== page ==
Decrease Dementia Risk with “Cognitive Cardio”

I am sure that many of you have seen a grandparent or a loved-one become affected by Dementia. According to the Alzheimer’s Organization, Dementia is a general “term that describes a wide range of symptoms associated with a decline in memory or other thinking skills severe enough to reduce a person’s ability to perform everyday activities.”

My grandfather started to show signs of Dementia when he reached 92 years of age.  He started to forget things which had happened earlier in the day. One of the saddest instances of his short-term memory loss was when he, a life-long Red Sox fan, forgot that he had watched the Red Sox win the World Series the night before.

Much energy has been put into see what factors can reduce the risk of Dementia. Researchers have experimented to see if performing mind games, such as Sudoku, can ward off the disease.  Unfortunately, there are currently no specific types of brain exercises.

However, there is one thing absolutely linked to decreasing the risk of getting Dementia, and that is… Cardiovascular exercise!

Good for Your Heart and Your Brain

Researchers have found that Cardiovascular Exercise has properties which help protect the brain from getting Dementia later in life. Cardiovascular exercise pushes oxygen enriched blood to the brain, bathing the cells with nutrients while transporting away waste materials. This infusion of fresh blood correlates with reduced rates of Dementia in the aging population. Research also shows irregular and different cardiovascular activity (like Zumba or Step Aerobics) is even more protective of the brain.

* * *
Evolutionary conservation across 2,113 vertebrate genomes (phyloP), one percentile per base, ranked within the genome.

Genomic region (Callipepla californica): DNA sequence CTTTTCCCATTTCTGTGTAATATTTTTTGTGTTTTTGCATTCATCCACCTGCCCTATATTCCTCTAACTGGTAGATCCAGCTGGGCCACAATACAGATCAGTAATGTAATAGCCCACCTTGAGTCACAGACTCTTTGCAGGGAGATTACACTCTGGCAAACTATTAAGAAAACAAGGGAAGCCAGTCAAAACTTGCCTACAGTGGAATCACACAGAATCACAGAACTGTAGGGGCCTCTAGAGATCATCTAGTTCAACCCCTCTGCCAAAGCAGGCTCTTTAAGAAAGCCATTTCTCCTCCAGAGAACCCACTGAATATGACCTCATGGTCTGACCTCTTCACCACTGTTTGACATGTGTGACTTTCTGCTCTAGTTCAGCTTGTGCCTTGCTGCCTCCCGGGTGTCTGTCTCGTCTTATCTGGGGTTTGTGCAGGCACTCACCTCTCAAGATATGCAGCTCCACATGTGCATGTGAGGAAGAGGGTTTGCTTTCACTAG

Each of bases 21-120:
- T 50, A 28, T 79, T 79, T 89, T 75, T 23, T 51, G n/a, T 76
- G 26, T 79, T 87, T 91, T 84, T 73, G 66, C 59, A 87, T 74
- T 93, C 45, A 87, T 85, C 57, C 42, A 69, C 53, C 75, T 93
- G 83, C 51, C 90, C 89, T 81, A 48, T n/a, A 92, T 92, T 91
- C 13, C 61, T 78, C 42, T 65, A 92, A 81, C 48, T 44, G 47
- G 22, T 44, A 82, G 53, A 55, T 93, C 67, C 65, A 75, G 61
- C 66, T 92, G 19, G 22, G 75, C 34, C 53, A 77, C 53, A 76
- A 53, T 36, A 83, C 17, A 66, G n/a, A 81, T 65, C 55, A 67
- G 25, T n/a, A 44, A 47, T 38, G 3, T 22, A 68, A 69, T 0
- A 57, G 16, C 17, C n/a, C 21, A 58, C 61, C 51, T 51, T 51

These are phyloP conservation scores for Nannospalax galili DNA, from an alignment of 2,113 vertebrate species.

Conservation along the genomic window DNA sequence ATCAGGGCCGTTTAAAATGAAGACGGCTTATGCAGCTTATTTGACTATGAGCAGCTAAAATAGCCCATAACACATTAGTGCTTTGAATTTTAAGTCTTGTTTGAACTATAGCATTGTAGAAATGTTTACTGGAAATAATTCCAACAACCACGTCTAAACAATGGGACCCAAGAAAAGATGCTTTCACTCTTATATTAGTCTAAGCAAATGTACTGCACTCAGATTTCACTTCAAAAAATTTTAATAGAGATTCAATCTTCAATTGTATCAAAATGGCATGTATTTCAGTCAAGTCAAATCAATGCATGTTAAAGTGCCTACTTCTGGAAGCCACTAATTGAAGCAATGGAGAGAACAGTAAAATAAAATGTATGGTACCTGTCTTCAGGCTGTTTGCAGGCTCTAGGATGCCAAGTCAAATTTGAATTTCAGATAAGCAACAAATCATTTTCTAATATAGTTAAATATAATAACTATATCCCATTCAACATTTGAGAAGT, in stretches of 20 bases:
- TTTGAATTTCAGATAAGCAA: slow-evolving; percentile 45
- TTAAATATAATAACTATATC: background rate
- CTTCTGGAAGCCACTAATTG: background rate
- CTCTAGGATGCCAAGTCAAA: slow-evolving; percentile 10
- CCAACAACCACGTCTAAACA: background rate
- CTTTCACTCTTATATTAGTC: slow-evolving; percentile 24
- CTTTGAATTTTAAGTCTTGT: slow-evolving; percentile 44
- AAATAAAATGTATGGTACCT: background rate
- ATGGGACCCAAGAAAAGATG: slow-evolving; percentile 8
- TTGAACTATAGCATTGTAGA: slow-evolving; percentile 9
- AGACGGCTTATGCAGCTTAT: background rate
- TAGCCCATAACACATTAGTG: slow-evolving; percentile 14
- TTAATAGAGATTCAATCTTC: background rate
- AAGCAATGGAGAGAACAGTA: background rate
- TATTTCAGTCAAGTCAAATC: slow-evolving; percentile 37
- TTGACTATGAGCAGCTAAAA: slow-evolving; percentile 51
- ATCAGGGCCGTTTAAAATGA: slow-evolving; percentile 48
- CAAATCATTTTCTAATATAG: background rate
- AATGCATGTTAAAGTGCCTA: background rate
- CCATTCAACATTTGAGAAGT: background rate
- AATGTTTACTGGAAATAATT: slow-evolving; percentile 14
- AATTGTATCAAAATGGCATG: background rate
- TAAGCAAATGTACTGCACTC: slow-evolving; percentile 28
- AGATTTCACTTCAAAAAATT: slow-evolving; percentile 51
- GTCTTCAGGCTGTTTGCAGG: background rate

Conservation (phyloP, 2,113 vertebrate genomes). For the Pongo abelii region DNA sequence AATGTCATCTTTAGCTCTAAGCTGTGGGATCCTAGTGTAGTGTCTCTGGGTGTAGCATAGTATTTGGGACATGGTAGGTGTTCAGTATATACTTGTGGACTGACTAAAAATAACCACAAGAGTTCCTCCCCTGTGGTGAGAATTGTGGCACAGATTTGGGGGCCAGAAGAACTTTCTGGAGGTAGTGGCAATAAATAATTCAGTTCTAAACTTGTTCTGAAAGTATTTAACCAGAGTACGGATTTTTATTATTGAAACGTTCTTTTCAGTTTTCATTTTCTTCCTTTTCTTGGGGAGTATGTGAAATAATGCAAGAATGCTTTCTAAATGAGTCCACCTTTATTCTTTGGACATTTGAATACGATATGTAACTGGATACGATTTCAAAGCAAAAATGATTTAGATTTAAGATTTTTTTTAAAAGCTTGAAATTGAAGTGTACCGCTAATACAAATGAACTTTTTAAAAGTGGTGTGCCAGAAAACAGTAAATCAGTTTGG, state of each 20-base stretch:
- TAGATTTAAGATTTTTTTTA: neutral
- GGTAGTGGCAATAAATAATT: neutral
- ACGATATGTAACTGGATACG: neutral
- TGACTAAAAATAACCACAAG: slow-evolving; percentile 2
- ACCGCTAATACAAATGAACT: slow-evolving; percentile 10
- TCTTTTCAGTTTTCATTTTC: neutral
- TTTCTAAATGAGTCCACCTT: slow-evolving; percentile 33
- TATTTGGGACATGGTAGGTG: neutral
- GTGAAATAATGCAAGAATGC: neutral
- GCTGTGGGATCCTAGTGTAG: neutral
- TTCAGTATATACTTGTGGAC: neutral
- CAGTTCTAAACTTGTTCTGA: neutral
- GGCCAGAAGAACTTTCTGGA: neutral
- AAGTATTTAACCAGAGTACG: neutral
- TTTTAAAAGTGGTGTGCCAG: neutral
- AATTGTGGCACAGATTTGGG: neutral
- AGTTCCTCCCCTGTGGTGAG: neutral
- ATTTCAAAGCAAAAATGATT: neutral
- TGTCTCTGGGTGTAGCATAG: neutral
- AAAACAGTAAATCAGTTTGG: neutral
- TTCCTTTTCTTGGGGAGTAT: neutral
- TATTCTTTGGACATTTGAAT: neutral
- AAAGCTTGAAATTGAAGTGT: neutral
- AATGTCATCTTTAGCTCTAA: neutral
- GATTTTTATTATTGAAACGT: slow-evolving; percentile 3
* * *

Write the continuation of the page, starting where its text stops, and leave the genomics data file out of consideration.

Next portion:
The American College of Sports Medicine recommends that individuals over 65 complete vigorous aerobic activity for 20 minutes, 3 days/week to reduce the risk of Dementia. Research has found that the benefits of cardiovascular exercise stretches into the late 80’s.

So the next time that you step onto the treadmill for a walk or a run, you are doing it to protect your brain! Please reach out to one of the personal trainers if you would like a new cardiovascular program for brain health.

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Diana grew up in a small suburb north of Boston. She received her clinical doctorate degree in Physical Therapy at Boston University in 2006. Diana started practicing as a physical therapist at Massachusetts General Hospital. While at MGH, she developed a specialty in the evaluation and treatment of complex lumbopelvic dysfunction. Diana is currently practicing at Spaulding Rehabilitation Hospital in Boston where she is the Orthopedic Clinical Supervisor of the Spine program. She is presently a Boston resident and her interests outside physical therapy include cooking, walking on the Esplanade, and international travel.

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